The link between smoking and heart attacks was actually proven in a landmark study on doctors back in the 1950’s — those who smoked were far more likely to suffer a heart attack. Recently many people have begun to vape using e-cigarettes to either reduce their tobacco usage or stop smoking tobacco completely whilst at the same time enjoying many of the tactile and social benefits of “vaping”. Having spoken to many patients, it would seem that this strategy is very effective at curtailing tobacco usage.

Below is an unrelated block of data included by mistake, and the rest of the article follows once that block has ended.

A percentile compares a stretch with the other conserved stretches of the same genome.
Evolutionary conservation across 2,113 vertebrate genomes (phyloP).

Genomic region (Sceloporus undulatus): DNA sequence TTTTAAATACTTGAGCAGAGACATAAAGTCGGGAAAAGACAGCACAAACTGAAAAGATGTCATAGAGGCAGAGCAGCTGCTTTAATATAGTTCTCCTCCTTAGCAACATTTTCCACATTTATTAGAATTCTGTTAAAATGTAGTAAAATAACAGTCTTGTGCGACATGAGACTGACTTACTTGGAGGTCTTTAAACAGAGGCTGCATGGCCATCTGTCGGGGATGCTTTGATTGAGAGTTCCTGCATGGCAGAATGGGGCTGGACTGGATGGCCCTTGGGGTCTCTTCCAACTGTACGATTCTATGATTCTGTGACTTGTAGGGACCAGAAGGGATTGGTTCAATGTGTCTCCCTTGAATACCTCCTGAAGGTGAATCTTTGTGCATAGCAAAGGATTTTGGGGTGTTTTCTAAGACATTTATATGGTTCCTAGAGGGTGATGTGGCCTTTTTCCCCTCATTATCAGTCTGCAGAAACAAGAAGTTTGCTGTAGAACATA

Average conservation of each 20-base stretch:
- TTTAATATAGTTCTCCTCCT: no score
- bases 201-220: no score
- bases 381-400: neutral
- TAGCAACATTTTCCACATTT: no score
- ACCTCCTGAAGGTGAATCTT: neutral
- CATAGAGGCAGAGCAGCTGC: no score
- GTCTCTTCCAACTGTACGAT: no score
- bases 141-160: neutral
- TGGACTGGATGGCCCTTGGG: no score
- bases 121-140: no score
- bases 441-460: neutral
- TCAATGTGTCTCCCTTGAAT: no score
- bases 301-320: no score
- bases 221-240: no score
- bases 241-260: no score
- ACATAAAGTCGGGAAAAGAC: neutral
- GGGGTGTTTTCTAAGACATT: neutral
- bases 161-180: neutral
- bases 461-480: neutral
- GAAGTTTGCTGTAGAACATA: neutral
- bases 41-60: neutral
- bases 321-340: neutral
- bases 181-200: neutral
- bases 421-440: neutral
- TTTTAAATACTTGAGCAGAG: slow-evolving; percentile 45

There are many products available but the industry at present is largely unregulated and as such there is wide brand variation in the nicotine “dose” an e-cigarette provides and how each device creates a vapour. There is also some concern as there is no long—term safety data to support their use. Despite the lack of data, Public Health England came out in favour of e-cigarettes as an effective way to curtail tobacco usage. PHI England‘s argument is that any risk to health either known or unknown due to vaping is far more likely to be lower than the risk of continued tobacco smoking. An interesting study recently published in the Lancet has added further to the debate showing for the first time that in several brands of e-cigarette, cancer causing molecules were detectable within inhaled vapour raising the possibility of harm with long-term use. The safety of e-cigarettes will continue to court controversy and whether they are indeed safer than tobacco in the long term is not yet known.